By Ken Reed

Young tennis star Coco Gauff ended the interview following her semifinal victory at the French Open with a message about the epidemic of gun violence and school shootings in America.

“Peace,” wrote Gauff on a camera lens. “End gun violence.”

“I think now athletes are more, I feel like more fine with speaking out about stuff like this,” she said later.

“I feel like a lot of times we’re put in a box that people always say, ‘Oh, sports and politics should stay separate and all this.’ But just in general, I think that I’m a human first. So, of course, I’m going to care about these issues and speak out about these issues.

“I think if anything, sports gives you the platform to maybe make that message reach more people.”

Some sports fans get angry if sports figures talk about anything besides their particular sport, especially those who agree with Fox News’ Laura Ingraham who said of LeBron James, “Shut up and dribble” when James was speaking out on social justice issues.

That’s silly. Why should athletes be the only citizens who can’t share their opinions on socio-cultural issues?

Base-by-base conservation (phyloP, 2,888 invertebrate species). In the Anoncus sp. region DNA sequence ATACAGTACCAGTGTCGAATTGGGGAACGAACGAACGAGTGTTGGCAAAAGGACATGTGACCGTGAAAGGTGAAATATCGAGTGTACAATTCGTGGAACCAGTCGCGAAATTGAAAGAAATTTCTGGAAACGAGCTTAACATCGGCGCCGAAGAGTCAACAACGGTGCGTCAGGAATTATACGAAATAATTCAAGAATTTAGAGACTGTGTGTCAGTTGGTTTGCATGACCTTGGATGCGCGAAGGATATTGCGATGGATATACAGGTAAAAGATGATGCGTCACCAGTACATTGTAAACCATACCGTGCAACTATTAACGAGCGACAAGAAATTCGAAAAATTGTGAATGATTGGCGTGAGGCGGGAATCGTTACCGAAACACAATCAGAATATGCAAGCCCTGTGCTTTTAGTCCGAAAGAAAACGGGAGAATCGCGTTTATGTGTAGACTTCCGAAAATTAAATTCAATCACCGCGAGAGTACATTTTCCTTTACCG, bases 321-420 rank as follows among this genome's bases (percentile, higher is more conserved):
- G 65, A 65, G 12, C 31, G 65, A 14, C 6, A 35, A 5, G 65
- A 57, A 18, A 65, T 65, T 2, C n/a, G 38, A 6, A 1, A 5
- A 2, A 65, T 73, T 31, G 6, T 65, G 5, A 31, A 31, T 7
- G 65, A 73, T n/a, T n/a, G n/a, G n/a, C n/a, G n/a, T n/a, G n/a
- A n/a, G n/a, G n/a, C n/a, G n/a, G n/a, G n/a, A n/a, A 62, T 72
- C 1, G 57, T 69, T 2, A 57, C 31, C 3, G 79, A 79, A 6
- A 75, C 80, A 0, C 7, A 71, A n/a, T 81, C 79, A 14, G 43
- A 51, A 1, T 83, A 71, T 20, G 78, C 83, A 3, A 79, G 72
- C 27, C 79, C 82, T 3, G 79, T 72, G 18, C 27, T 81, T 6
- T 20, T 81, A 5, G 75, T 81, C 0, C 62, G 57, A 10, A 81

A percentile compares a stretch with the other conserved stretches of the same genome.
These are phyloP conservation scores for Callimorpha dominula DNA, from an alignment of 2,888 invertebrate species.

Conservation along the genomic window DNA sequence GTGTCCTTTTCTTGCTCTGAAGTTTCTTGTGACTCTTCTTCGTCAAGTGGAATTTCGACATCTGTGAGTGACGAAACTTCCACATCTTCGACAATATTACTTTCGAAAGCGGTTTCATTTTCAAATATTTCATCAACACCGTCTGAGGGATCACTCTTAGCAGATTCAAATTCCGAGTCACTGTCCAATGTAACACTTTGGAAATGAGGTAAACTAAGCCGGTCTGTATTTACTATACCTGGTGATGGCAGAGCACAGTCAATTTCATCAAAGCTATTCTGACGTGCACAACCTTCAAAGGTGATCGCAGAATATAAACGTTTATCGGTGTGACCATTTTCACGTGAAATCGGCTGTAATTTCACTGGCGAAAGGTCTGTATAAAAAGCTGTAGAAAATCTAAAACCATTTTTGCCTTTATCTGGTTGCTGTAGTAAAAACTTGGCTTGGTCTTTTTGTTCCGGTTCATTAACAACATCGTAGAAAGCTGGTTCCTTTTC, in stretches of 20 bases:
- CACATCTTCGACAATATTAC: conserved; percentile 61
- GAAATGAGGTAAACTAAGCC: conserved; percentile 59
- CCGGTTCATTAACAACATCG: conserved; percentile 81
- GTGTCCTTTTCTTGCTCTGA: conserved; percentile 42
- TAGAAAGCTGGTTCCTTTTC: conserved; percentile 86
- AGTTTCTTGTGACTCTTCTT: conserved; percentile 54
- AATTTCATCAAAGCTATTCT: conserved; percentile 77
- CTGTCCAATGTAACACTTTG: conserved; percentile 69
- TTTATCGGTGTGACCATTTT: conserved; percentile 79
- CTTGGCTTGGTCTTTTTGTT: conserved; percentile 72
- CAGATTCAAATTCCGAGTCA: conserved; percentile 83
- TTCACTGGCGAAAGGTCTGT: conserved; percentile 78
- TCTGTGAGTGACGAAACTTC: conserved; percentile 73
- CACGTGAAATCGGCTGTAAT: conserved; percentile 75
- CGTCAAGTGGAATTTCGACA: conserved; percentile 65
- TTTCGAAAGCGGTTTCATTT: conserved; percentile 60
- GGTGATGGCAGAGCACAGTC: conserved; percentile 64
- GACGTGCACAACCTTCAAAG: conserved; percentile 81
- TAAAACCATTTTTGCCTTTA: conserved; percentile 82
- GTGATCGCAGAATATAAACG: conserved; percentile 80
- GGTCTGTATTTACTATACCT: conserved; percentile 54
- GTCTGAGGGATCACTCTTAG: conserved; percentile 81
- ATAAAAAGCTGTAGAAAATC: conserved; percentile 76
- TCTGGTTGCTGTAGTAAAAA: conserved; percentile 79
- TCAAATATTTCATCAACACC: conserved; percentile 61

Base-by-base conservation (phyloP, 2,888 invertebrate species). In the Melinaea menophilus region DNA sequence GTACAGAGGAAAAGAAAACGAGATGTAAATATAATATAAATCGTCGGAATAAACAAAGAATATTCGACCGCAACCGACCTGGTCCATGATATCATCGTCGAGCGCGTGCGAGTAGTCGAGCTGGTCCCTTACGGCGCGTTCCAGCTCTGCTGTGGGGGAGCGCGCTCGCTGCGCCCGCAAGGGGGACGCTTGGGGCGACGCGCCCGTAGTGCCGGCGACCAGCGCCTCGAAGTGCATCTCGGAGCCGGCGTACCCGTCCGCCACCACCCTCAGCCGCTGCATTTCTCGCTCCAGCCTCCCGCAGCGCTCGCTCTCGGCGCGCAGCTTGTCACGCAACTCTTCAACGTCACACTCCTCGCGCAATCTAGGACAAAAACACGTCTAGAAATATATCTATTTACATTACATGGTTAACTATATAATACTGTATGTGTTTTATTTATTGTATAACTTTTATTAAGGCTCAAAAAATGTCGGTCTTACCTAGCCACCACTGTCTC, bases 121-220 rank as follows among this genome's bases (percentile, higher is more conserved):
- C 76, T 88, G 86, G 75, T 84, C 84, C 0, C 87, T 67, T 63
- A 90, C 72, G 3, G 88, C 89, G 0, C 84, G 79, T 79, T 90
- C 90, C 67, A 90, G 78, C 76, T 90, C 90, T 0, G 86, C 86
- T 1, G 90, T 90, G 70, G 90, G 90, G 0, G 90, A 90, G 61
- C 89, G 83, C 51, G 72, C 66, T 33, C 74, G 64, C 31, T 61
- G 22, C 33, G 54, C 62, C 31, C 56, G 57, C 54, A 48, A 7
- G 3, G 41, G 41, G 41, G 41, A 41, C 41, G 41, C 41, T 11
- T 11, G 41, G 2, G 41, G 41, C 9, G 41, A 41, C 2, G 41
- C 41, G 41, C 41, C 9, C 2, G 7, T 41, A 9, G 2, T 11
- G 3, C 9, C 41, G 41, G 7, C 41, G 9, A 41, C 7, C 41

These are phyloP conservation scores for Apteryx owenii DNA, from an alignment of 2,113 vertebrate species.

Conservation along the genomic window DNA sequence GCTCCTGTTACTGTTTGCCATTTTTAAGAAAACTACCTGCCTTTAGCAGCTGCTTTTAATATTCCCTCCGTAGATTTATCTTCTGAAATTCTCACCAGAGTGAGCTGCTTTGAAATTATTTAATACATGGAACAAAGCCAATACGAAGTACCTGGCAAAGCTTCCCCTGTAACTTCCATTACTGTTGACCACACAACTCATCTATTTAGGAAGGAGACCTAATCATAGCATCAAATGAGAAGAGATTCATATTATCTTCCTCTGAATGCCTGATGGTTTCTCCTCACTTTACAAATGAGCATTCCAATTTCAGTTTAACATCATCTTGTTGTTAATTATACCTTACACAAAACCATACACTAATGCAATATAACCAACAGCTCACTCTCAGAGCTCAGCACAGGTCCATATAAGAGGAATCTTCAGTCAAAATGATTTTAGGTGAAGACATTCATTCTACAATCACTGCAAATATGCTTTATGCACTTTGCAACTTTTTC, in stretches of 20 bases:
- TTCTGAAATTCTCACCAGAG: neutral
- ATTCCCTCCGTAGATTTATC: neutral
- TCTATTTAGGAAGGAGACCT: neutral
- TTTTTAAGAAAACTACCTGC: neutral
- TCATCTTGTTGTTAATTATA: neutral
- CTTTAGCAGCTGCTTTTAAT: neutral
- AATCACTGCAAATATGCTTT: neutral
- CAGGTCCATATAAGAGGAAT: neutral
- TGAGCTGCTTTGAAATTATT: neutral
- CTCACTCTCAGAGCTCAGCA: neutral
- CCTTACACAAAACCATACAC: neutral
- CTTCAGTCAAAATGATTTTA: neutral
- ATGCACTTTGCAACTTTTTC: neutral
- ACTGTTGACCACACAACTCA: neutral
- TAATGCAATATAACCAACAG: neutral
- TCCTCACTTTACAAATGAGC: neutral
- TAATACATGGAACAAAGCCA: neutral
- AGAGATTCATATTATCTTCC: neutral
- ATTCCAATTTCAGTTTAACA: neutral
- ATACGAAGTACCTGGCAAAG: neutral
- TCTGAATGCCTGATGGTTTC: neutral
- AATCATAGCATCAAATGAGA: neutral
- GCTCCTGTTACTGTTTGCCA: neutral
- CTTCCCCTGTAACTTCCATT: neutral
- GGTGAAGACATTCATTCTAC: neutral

As sports and culture writer Craig Calcaterra says:

“Say that fan is an accountant. How would they feel if someone walked up to them and said ‘I don’t want to hear anything from you except accounting. And if you start talking about what you read today or what you’re thinking about the world I find it illegitimate.’

“We would never do that to a person. I think it’s crazy that we do that with sports. You don’t have to like it. You don’t have to agree with them. You don’t have to engage it. But to tell someone that they can’t have an opinion on something because they are an athlete and all we value them for is their ability to dribble, or to hit or to throw, I find that to be a completely illegitimate position.”

Well said.

Sure, Coco Gauff and Golden State Warriors coach Steve Kerr aren’t experts on gun violence, mass shootings or gun safety, but if they can use their sports platforms to bring greater awareness to a terrible problem, I’m all for it.

Ken Reed, Sports Policy Director, League of Fans


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